number guessing. Instead of using the RST bit an attacker can use number guessing. Instead of using the RST bit an attacker can use
the SYN bit with the exact same semantics to tear down a connection. the SYN bit with the exact same semantics to tear down a connection.
4.2. Mitigation 4.2. Mitigation
[RFC0793] currently requires handling of a segment with the SYN bit [RFC0793] currently requires handling of a segment with the SYN bit
set in the synchronized state to be as follows: set in the synchronized state to be as follows:
1) If the SYN bit is set and the sequence number is outside the 1) If the SYN bit is set and the sequence number is outside the
expected window, send an ACK back to the sender. expected window, send an ACK back to the sender.
2) If the SYN bit is set and the sequence number is acceptable i.e.: 2) If the SYN bit is set and the sequence number is acceptable i.e.:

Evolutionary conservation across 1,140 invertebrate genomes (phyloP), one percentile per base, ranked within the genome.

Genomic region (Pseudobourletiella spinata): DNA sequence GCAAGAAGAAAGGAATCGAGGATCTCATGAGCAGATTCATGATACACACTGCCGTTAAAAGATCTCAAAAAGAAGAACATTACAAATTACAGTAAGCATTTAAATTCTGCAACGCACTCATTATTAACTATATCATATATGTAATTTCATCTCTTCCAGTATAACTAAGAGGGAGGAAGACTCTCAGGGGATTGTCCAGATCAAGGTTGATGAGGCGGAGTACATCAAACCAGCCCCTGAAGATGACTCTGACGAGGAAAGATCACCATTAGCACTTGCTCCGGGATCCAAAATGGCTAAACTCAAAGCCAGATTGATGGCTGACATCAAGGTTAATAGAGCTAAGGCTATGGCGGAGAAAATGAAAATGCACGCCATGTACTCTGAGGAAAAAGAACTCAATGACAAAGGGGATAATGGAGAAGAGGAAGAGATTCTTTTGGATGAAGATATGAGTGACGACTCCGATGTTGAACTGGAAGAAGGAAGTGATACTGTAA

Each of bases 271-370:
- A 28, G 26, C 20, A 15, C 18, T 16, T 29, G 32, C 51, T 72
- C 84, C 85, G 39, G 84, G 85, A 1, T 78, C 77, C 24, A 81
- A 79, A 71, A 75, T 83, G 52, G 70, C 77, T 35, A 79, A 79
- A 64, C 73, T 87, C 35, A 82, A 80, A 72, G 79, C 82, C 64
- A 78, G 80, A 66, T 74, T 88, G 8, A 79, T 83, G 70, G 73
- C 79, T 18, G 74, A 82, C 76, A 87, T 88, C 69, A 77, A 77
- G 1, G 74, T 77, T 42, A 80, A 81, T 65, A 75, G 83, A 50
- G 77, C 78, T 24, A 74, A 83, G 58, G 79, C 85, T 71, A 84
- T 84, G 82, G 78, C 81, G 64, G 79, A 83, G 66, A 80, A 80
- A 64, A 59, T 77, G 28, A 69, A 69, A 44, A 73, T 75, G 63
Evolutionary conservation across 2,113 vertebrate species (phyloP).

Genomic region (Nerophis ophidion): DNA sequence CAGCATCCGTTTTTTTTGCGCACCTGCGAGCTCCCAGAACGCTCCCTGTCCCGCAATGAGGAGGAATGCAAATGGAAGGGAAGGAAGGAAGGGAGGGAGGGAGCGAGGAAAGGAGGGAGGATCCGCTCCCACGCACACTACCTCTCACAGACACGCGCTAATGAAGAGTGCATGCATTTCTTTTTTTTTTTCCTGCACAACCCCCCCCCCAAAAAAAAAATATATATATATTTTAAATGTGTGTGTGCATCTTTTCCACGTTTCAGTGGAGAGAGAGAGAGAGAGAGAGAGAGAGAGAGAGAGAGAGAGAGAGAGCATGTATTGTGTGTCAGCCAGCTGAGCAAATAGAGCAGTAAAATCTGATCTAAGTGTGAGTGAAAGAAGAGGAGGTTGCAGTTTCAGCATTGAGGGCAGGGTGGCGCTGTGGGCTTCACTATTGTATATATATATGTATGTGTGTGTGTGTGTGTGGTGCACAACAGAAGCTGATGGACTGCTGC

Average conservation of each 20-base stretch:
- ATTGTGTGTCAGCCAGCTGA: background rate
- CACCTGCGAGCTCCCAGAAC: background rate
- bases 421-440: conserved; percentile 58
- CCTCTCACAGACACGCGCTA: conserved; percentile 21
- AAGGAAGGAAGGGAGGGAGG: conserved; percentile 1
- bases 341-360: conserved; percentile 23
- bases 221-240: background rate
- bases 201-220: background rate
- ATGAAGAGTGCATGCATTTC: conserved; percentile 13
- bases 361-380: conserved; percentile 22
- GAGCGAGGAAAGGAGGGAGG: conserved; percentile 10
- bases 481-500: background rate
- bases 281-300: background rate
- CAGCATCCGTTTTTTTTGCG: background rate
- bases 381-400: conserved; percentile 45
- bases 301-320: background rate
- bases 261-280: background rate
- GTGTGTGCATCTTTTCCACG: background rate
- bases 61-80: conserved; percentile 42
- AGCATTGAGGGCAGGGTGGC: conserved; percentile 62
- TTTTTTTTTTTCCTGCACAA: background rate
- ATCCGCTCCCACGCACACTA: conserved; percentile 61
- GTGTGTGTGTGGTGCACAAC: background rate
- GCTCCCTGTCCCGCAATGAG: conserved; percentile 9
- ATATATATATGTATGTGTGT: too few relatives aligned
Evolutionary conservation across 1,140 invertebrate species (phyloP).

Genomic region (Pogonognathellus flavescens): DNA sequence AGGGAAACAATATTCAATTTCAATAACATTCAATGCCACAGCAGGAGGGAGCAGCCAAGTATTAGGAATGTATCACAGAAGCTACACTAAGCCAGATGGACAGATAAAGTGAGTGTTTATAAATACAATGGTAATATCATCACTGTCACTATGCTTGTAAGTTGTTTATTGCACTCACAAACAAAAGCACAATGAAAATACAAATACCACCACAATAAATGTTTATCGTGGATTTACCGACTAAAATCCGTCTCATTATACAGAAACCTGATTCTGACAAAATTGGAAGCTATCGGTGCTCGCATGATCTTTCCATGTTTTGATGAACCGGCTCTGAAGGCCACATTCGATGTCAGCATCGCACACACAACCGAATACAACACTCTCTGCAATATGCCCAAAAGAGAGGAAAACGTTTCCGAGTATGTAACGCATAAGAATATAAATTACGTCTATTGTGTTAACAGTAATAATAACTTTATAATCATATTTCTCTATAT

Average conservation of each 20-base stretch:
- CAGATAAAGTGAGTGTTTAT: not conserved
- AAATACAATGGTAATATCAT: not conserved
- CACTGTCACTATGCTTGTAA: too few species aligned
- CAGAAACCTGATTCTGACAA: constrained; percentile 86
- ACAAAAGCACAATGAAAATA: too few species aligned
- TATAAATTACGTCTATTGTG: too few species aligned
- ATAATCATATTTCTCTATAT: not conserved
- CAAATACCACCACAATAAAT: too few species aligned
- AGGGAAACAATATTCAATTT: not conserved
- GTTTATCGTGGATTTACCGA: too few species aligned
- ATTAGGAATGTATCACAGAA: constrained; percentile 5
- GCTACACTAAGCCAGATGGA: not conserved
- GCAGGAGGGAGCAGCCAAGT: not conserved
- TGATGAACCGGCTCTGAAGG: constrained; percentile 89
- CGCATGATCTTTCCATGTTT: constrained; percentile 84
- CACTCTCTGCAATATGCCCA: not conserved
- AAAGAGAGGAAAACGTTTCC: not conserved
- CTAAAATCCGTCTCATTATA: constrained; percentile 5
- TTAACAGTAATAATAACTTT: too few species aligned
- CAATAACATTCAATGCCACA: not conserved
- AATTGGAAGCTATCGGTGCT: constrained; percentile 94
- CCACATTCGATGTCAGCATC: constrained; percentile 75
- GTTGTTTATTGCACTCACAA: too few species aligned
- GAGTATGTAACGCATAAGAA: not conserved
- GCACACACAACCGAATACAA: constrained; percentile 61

(RCV.NXT <= SEG.SEQ <= RCV.NXT+RCV.WND) then send a RST segment to (RCV.NXT <= SEG.SEQ <= RCV.NXT+RCV.WND) then send a RST segment to
the sender. the sender.
Instead, the handling of the SYN in the synchronized state MUST be Instead, the handling of the SYN in the synchronized state SHOULD be
performed as follows: performed as follows:
A) If the SYN bit is set, irrespective of the sequence number, TCP A) If the SYN bit is set, irrespective of the sequence number, TCP
MUST send an ACK (also referred to as challenge ACK) to the remote MUST send an ACK (also referred to as challenge ACK) to the remote
peer: peer:
<SEQ=SND.NXT><ACK=RCV.NXT><CTL=ACK> <SEQ=SND.NXT><ACK=RCV.NXT><CTL=ACK>
After sending the acknowledgment, TCP MUST drop the unacceptable After sending the acknowledgment, TCP MUST drop the unacceptable
segment and stop processing further. segment and stop processing further.
skipping to change at page 12, line 8 skipping to change at page 12, line 8
endpoint MUST terminate its connection. The local TCP endpoint endpoint MUST terminate its connection. The local TCP endpoint
should then rely on SYN retransmission from the remote end to re- should then rely on SYN retransmission from the remote end to re-
establish the connection. establish the connection.
A spoofed SYN, on the other hand, will then have generated an A spoofed SYN, on the other hand, will then have generated an